We can even go more granular by talking about story-conceit, which I would define as the “central premise of the story.” With the movie K-9, it was the premise of a human cop teamed up with a dog cop. With Inception, it’s the premise that people can enter into other people’s dream states. With Groundhog Day, it’s the premise that someone has to relive a day over and over again.

One of the writers in the class, Rob Hoskins, asked if I could clarify the idea of a story-conceit. As I was thinking about how to approach my answer, I was struck by an example from the field of physics. Here was my response:

Consider the shape of an atom:

Imagine the path of the electron, that circle, is your logline. It’s longer, more expansive 20-25 words.

Now imagine the nucleus at the center of the atom. That is your conceit. It’s what is at the heart of the logline, the most basic narrative elements, perhaps 4-6 words.

So let’s consider the logline for E.T. the Extra-Terrestrial: “A troubled child summons the courage to help a friendly alien escape Earth and return to his home-world.” That’s the circular electron shell.

What would be the nucleus, the most basic narrative element? How about this:

Boy befriends alien.

It’s that single identifiable and unique aspect of the story that lies at the foundation of the narrative, the center of the atom, if you will.

How about It’s a Wonderful Life: “An angel helps a compassionate but despairingly frustrated businessman by showing what life would have been like if he never existed.”

What’s the conceit, the nucleus at the center of the atom?

What if you never had been born?

As you generate, assess and develop story concepts, one angle to focus on is that granular level which I suggest we can call story-conceit: The single, identifiable element that hooks a reader/listener (this ties into my principle: Concept = Hook).

One way to think about it is physics: If the logline is the electron shell, the story-conceit is the nucleus.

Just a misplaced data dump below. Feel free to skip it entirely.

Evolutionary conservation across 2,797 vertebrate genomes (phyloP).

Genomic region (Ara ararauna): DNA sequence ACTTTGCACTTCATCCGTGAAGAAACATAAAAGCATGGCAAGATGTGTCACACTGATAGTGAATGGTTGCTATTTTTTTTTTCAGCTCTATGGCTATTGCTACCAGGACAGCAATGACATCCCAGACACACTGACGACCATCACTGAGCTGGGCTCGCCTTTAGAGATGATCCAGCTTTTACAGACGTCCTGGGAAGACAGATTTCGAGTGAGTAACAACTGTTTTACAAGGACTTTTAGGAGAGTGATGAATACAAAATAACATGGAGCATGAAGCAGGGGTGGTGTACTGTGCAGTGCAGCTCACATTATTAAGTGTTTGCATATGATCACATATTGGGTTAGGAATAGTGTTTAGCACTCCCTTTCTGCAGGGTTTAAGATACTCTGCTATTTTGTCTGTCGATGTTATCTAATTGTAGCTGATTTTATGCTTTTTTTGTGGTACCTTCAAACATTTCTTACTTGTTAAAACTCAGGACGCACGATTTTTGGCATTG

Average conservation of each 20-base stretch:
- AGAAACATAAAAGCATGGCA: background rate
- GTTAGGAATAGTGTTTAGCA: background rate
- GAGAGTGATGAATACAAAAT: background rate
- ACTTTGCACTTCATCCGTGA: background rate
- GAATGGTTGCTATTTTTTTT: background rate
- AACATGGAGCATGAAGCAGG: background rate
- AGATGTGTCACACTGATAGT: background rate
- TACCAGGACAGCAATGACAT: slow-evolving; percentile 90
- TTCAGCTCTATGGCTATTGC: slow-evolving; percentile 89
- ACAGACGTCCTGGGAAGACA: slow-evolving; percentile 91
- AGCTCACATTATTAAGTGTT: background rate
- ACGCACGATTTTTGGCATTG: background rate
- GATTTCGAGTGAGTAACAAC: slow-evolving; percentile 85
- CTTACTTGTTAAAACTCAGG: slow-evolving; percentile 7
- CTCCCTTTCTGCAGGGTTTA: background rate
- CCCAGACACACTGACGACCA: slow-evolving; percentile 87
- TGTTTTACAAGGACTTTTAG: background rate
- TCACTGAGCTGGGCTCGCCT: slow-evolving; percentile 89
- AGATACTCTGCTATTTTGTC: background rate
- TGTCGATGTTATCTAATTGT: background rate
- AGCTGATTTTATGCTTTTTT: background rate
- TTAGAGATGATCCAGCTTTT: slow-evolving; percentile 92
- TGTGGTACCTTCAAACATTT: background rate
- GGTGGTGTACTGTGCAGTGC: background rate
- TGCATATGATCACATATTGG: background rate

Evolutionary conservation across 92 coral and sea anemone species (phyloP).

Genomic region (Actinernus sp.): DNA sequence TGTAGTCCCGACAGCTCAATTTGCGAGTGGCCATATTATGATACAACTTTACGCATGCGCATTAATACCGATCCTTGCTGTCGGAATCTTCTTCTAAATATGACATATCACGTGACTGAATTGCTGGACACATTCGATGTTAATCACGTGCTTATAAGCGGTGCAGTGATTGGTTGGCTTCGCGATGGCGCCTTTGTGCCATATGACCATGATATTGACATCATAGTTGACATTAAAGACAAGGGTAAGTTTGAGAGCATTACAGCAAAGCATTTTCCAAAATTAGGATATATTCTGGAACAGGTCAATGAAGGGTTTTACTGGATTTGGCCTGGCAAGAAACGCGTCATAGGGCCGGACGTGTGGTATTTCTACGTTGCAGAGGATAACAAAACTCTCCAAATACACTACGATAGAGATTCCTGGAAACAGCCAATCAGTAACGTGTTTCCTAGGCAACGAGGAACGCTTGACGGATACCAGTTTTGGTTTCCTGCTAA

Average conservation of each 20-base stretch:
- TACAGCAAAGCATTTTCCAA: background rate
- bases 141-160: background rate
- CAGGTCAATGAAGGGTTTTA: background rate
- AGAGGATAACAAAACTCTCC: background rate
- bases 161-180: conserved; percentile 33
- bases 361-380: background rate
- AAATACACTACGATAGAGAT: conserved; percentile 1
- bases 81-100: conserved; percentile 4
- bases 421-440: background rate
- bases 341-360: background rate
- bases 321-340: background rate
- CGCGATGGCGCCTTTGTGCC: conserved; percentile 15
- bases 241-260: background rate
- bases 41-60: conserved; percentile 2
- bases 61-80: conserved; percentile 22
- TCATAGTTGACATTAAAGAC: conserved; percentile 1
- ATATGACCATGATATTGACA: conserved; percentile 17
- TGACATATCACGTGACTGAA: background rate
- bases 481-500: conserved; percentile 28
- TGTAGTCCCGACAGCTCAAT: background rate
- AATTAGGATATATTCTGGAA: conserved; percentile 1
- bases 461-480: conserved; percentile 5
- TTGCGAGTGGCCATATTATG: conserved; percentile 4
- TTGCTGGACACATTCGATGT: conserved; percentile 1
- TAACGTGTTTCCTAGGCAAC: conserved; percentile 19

Consider the story you’re working on now: What is the conceit? What is the story’s nucleus? That single element that is the very foundation of your story’s narrative appeal?

I don’t know about you, but the response from participants in my Core II: Concept class was immediate. This metaphor crystallized everything. They got it. And so did I in a new and refreshing way.

The thing is this type of illumination and education goes on all the time in my classes, the result of conversations between writers and myself. Never ceases to amaze me.

Note: As I made clear in the class, a writer doesn’t have to traffic in high concepts to succeed at the craft. It is, however, the lifeblood of the Hollywood development system and has been for decades. So at the very least, it’s beneficial to understand that mindset.

Concept = Hook

July 14th, 2014 by

Whatever degree of importance you attribute to your script’s story concept… it’s probably not enough. Here’s how I begin Lecture 1 of my Core II: Concept class:

The foundation of any movie is the screenplay. The foundation of any screenplay is the concept. Therefore it stands to reason which story concept you develop and write as a script is a critical choice. And that is precisely why I created the second part of the Core curriculum – to understand how movie industry insiders think, provide you with proven methods to generate story concepts, and develop analytical skills to help you decide which ideas are the most viable ones for you to write.

Don’t believe me? How about this:

“Most aspiring screenwriters simply don’t spend enough time choosing their concept. It’s by far the most common mistake I see in spec scripts. The writer has lost the race right from the gate. Months — sometimes years — are lost trying to elevate a film idea that by its nature probably had no hope of ever becoming a movie.”

– Terry Rossio (Aladdin, The Mask of Zorro, Shrek, Pirates of the Caribbean: The Curse of the Black Pearl)

Ideas cost NOTHING and require ZERO risk. And yet, oddly, the LEAST amount of time’s usually spent in the idea stage before a small fortune is dumped on a whimsy that’s still half-baked… Ideas cost nothing yet have the potential to yield inexplicably long careers and happy lives.”

– Kevin Smith (Clerks, Mallrats, Chasing Amy, Dogma, Zak and Miri Make a Porno)

In the Core content of The Quest, we work with eight screenwriting principles, and the second one is this:

Concept = Hook

On Monday, July 21, I will begin teaching Core II: Concept. In this 1-week online course, you will learn:

* The lowdown on high concept

* Genre, Cross Genres and Sub-Genres

* Hollywood’s obsession with ‘similar but different’

* Brainstorming and recycling

* Gender bending and genre bending

* How to test your story concept

And much more. The course consists of four components:

  • Lectures: There are six lectures written by me, each posting Monday through Saturday.